Native Americans.

Crater Lake Institute

Crater Lake is pretty and placid now, but it was born of violence: the eruption of what we call Mount Mazama. 

People lived in the region back then, and evidence of their habitation was buried under volcanic ash in Western Oregon valleys. 

University of Oregon researcher Brian O'Neill has been digging under the ash, uncovering clues to the people who lived in the land when Mazama was just a tall mountain. 

Peltier Art Gallery Facebook page

Leonard Peltier went to prison 40 years ago, convicted in the shooting of two FBI agents on the Pine Ridge Indian Reservation.

To this day, supporters say Peltier is being held as a political prisoner, punished for his role in the American Indian Movement. 

Now his son Chauncey, an Oregon resident, is ignoring his father's advice to avoid the legal morass surrounding Peltier senior.  Chauncey curates and sells the artwork his father creates in prison. 

Oregon State University Press

Drive down a coastal highway in our region, and you're sure to see a sign advertising myrtlewood for sale. 

But the tree has value beyond its wood: Native Americans in the region ate parts of it.  That's one of many stories to emerge from the book Ethnobotany of the Coos, Lower Umpqua and Siuslaw Indians

Patricia Whereat Phillips, herself Miluk Coos, is the book's author. 

The likes of Roseburg High School don't have to change mascots after all.  A change in state policy allows the school's teams to remain the "Roseburg Indians" with the consent of a nearby tribe. 

How do YOU feel about native american mascots?  Tell us in this week's VENTSday, Wednesday morning. 

Or talk about the value and practice of allowing cattle grazing on public land.   VENTSday is YOUR forum for discussing topics in the news... we identify the topics, you do the rest, every Wednesday around 8:30 AM.

USDA Forest Service

Archaeologists from the Southern Oregon University Laboratory of Anthropology--SOULA--thrilled in recent years to a key discovery. 

Crews found the site of the battle of "Hungry Hill," which the American military powers-that-be probably wanted to forget.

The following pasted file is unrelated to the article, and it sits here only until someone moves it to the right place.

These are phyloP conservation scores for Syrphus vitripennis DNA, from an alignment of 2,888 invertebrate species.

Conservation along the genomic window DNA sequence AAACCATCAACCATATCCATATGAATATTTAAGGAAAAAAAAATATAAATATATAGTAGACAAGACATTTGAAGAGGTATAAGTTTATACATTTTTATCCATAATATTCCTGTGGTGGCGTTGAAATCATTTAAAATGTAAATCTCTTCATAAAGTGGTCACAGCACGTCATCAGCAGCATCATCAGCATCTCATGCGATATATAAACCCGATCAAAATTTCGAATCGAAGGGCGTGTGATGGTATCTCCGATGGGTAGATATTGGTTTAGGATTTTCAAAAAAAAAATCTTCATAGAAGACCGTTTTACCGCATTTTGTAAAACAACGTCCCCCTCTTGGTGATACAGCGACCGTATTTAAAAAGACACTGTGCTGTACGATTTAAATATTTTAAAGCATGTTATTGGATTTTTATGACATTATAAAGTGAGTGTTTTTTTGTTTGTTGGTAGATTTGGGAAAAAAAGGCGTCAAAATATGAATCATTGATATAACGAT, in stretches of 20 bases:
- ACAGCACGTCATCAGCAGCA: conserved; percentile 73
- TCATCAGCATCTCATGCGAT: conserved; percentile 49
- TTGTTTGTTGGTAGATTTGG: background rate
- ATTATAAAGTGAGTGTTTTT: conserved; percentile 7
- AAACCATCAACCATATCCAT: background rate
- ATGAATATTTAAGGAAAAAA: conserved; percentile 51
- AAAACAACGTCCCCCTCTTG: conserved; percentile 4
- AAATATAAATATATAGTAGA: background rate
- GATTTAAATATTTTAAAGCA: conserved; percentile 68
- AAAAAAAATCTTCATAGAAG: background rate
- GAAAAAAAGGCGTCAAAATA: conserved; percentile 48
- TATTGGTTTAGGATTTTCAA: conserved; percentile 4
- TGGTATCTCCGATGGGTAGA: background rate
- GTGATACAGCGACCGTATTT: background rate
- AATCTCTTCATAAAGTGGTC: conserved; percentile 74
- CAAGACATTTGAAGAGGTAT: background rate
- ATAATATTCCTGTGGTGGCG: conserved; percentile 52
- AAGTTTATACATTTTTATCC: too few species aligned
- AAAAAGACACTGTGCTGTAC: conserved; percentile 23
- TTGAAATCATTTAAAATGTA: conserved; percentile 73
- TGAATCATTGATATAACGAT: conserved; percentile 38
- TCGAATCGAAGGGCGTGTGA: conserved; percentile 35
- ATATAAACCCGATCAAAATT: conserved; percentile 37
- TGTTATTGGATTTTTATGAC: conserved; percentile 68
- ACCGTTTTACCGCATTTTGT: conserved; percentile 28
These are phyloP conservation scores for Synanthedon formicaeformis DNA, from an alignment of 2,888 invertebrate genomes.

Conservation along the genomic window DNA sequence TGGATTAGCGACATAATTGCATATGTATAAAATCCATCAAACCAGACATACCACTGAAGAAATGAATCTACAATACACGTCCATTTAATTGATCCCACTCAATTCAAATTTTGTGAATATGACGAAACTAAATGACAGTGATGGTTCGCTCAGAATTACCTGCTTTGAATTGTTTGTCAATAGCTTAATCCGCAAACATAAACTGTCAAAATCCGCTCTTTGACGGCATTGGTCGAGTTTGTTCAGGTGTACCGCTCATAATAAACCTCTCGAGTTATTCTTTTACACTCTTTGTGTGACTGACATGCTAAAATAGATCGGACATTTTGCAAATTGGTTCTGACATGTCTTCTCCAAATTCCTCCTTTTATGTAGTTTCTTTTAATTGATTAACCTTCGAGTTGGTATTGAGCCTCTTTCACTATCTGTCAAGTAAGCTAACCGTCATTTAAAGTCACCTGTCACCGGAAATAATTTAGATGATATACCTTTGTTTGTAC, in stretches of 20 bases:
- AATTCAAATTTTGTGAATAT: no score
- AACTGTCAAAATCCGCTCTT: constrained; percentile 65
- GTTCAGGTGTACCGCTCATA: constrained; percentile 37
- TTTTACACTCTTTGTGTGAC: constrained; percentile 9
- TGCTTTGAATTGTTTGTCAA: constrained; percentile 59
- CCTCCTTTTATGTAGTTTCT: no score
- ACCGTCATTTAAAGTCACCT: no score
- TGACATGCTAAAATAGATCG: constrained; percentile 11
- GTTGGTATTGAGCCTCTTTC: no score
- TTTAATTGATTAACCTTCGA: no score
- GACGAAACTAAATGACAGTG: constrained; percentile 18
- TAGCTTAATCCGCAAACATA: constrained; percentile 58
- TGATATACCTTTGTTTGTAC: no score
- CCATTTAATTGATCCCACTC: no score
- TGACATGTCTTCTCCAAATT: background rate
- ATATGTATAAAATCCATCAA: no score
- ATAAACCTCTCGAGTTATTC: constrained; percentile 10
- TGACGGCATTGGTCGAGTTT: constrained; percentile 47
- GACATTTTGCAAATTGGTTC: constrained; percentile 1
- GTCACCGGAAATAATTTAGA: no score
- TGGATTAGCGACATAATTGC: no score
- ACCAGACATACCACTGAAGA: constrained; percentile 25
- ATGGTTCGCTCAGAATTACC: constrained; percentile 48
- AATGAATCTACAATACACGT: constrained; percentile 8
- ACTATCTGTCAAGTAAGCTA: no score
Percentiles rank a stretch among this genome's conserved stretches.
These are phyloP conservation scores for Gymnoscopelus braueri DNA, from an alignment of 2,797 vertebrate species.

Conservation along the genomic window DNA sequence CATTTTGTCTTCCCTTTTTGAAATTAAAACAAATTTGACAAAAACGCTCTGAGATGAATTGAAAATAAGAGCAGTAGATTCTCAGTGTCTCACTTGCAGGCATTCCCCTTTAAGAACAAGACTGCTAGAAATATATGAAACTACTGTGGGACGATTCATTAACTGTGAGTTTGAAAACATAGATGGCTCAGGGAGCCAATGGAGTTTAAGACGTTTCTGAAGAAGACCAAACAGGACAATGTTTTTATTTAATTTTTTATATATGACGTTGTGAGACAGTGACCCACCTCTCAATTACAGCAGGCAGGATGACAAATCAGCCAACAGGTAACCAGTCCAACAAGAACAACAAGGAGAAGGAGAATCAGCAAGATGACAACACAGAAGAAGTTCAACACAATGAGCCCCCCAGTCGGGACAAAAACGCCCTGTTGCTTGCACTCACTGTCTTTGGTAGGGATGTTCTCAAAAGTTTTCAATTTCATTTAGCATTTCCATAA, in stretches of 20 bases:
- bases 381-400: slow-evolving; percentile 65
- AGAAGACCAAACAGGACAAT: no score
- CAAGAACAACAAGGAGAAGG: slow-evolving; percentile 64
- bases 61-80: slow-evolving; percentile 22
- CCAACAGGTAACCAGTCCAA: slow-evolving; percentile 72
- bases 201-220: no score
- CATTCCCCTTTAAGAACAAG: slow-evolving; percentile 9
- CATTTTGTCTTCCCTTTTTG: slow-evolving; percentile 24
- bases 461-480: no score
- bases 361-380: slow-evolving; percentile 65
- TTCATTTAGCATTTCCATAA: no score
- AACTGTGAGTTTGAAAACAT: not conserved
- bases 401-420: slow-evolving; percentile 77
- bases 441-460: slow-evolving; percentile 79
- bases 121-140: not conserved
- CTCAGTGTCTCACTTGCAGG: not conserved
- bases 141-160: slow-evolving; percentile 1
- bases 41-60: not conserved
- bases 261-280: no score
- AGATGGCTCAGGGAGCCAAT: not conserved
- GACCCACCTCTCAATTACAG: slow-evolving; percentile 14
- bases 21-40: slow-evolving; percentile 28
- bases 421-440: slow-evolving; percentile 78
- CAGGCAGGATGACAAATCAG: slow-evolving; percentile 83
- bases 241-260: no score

The battle pitted the Army against Native Americans in the Rogue River Indian Wars, and the native people won the battle--under the leadership of a woman. 

DiversiTV

At a time when Native Americans no longer rule the landscape, Agnes Baker Pilgrim is a towering presence.

Agnes, who also goes by Taowhywee, is the oldest surviving Takelma, at age 91. 

She was already highly in demand before an Ashland publisher put out Grandma Says: "Wake Up, World!" The Wisdom, Wit, Advice and Stories of Grandma Aggie, in both printed and audio forms. 

Kenneth Ingham/National Park Service

Open warfare broke out between the U.S. government and Native Americans many times in our region in the late 19th century. 

The incidents include the Modoc War of the 1870s, which took place in and around what is now the Lava Beds National Monument. 

The Modoc War and its setting have been explored many times in print, including the book Modoc: The Tribe That Wouldn't Die by Cheewa James, and a new book on the Lava Beds themselves by Herald and News (Klamath Falls) reporter Lee Juillerat. 

Depicting Native Americans In Project 562

Feb 18, 2014
matikawilbur.com

There's not a lot of in-between in mass media depictions of Native Americans. 

We often get either the Hollywood depictions of noble warriors from the movies, or the news stories about alcoholism and poverty on the reservation. 

Tribal Services Suffer Under Shutdown

Oct 7, 2013

If the government shutdown goes on too long, it will mean the end of services for the Confederated Tribes of the Coos, Lower Umpqua, and Siuslaw Indians.

The Confederated Tribes have enough funding to last two to three weeks. For now, the tribes have funding to maintain police and health care services.